Jurrjens, Prado still Braves after long winter
KISSIMMEE, Fla. (AP)
Martin Prado was in the middle of an interview when Jair Jurrjens walked over and said jokingly, ''I can answer that for him.''
Indeed, he could.
Both players went through a most unsettling winter.
Jurrjens and Prado were mentioned frequently in trade talks after the Atlanta Braves collapsed at the end of last season, missing out on the playoffs by a single game. While there was plenty of blame to go around for the September swoon, those two wound up most prominent in the rumor mill after disappointing seasons plagued by injury and illness - Jurrjens winning just one game being an All-Star, Prado slumping to the lowest average of his big league career.
Both were prepared to move on.
Even now, still wearing Braves uniforms in the early days of spring training, they're not getting too comfortable.
''I love this team. They gave me a chance to play in the bigs,'' Prado said Sunday. ''Right now, I'm still with the Braves. That's the team I love the most. But I feel like at some point in my career, (a trade) is going to happen. I'm just preparing myself mentally. If it happens, it happens. If it doesn't, I'm still part of this team.''
Jurrjens has already been traded once in his career, acquired from the Detroit organization while still a minor leaguer.
Even more than Prado, the right-hander sounds as though his days with the Braves are numbered.
''It's not my first rodeo,'' Jurrjens said with a shrug. ''All those trade rumors, I'm used to it.''
Still, it's not easy to hear your name thrown into virtually every trade possibility that comes up during an offseason, supposedly dangled as the bait that might've helped land the Braves another power hitter in the middle of the order.
For a while, Prado diligently checked the Internet each day to see where he might wind up. But he realized that was no way to live.
''When I would see my name in there, I would say, `OK, I better go work out even harder than I usually do,''' said Prado, already known as one of the team's most diligent players when it comes to conditioning. ''But at a certain point in the offseason, I said, `No, I'm not gonna work like that. I'm just going to keep going what I'm doing and let them make a decision.'''
Jurrjens, who just turned 26, remains one of the Braves' most attractive commodities for any possible trade, especially if he shows early on that he's healthy. Last season, he was one of baseball's top pitchers in the first half, picked for the All-Star Game after going 12-3 with a 1.87 ERA. But an ailing right knee ruined a potentially huge year; he made only seven more starts the rest of the way, slumping to 1-3 with a 5.88 ERA.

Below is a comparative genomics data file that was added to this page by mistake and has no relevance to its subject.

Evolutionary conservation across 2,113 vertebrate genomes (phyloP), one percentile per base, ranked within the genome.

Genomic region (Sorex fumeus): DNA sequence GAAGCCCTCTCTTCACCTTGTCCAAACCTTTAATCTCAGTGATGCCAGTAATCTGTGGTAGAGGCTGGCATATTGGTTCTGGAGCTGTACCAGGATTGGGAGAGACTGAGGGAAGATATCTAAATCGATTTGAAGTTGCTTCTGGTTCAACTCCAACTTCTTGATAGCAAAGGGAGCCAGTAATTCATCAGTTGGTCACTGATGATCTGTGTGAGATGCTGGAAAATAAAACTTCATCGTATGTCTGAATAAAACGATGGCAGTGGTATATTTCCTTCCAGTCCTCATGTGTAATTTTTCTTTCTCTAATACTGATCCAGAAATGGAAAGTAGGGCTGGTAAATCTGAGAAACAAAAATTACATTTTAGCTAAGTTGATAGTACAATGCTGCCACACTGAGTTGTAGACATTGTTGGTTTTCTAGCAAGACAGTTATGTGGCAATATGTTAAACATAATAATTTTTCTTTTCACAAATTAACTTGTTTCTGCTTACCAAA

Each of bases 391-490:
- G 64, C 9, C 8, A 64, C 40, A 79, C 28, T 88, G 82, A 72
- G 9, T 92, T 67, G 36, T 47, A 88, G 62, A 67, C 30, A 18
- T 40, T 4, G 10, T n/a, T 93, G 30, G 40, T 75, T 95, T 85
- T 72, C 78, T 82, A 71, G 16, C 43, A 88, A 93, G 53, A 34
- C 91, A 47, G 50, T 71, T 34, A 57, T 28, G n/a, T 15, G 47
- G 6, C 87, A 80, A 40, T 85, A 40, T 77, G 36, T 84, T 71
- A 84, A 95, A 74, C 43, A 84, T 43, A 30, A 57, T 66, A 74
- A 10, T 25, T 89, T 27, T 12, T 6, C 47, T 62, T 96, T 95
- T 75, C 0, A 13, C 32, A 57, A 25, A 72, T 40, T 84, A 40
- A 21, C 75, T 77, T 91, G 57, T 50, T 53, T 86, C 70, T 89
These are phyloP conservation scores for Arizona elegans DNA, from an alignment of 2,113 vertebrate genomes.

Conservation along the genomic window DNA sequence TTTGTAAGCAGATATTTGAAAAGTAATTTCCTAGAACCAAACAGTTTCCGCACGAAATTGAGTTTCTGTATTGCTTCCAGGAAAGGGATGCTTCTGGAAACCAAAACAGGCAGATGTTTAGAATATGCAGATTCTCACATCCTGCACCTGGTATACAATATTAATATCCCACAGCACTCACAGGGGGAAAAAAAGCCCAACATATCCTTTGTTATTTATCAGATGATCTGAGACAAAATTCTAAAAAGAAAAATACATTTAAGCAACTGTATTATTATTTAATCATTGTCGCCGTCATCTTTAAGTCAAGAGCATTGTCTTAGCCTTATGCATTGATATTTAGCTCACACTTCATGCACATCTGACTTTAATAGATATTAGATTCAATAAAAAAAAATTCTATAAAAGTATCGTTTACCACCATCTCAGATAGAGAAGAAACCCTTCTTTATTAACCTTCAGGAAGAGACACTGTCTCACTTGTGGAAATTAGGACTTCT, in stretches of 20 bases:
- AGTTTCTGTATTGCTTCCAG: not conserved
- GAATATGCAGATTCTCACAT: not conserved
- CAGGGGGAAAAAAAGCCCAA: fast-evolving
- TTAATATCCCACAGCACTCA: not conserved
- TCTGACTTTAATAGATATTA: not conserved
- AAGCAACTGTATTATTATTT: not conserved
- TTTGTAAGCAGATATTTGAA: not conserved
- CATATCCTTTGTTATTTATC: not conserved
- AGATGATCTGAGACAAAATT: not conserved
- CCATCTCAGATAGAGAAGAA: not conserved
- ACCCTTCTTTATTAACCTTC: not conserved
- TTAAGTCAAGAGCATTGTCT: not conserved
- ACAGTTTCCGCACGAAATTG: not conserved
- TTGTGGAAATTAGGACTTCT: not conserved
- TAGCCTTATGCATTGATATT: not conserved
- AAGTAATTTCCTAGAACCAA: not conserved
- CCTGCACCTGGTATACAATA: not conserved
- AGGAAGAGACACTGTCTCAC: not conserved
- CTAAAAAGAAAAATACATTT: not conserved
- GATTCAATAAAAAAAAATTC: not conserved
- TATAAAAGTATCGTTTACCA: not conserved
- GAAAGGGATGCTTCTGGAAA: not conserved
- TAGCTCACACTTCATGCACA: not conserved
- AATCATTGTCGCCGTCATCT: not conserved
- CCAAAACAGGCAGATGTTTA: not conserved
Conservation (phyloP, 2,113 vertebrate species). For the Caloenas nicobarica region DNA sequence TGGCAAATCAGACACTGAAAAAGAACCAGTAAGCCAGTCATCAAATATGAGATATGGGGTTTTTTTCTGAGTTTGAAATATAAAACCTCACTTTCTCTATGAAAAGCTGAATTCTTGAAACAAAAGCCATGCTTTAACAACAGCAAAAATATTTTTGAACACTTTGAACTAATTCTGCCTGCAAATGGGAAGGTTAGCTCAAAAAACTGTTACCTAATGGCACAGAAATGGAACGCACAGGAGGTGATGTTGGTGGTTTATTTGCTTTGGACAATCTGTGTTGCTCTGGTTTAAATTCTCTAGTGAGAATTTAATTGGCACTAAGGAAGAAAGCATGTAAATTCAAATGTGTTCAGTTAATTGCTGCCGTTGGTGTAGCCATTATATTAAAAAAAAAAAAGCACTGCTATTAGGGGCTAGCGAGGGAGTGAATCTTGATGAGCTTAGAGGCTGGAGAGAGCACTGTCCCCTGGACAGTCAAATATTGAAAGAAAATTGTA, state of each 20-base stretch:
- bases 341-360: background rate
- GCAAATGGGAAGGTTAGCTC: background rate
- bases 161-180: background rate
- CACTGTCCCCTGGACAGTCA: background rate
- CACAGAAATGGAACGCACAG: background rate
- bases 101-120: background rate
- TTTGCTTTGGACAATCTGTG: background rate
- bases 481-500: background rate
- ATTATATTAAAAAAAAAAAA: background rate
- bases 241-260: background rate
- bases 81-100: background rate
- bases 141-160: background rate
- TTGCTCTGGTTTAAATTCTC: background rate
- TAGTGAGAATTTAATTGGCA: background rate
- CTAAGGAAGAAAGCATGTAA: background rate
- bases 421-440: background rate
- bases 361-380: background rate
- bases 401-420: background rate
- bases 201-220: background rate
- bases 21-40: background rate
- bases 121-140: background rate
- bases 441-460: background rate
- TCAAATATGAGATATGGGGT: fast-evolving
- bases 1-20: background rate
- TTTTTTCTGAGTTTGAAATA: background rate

''It was hard,'' Jurrjens said. ''You're going out there and people you usually get out are hitting home runs off you. You're like, `Ohhhh-kayyy, what is happening here?' Finally, there's a time when you have to say, `I can't go anymore.' You don't want to break your mind and start doubting yourself. I think I was at a point where I started doubting myself.''
He understands why his name came up in trade talks. He signed a $5.5 million deal this season to avoid arbitration, could make a lot more next season, then will be eligible for free agency. Considering the cost-conscious Braves have up-and-coming - and much cheaper - prospects such as Julio Teheran and Randall Delgado waiting in the wings, it's only natural to assume that Jurrjens would be part of any deal.
''There's no hard feelings,'' he said. ''If I was in the same situation, with all the quality young pitching coming up that you can get cheaper, I would do the same thing.''
The medical staff has discovered at least part of the reason Jurrjens had so much trouble with his right leg. His big toe is shorter that his second toe, which was causing him to twist his ankle when he pushed off the rubber, putting extra stress on the ankle, knee and hip. Orthotics seem to have addressed that issue, but Jurrjens is still working to break his habit.
Also, he's kicking himself for not maintaining a strict training regimen during the season, which might've kept his leg strong enough to avoid an injury even with that glitch in his motion.
''I didn't come out of spring training and keep doing the stuff I was doing to keep my leg strong,'' he said. ''I only blame myself for that one. This year, I know I need to stay on top of that. I've got to keep going the same exercises and keep it strong and maintain it.''
No one has ever accused the 28-year-old Prado of not staying in top physical condition. But sometimes, there are things you can't control in the weight room. Last season, he came down with a staph infection in his right leg, a terribly painful condition that required surgery and kept him off the field for five weeks.
Prado has already gone through a position change before the season, moving from the infield to left field, and the illness was an even more compelling reason for his offensive drop-off. He hit just .260 with 13 homers and 57 RBIs in 129 games, way down from a .307 average the previous season.
''I don't make excuses for my failure,'' Prado said. ''I know it wasn't my best year. But that's what it is. OK, I just need to go back at it and try to do better.''
If they're around for the whole season, Jurrjens and Prado could play key roles for the Braves. Like everyone in the clubhouse, they're eager to make up for last season's miserable finish.
''I'm happy I'm still here,'' Jurrjens said. ''I just want to enjoy it as long as it lasts.''
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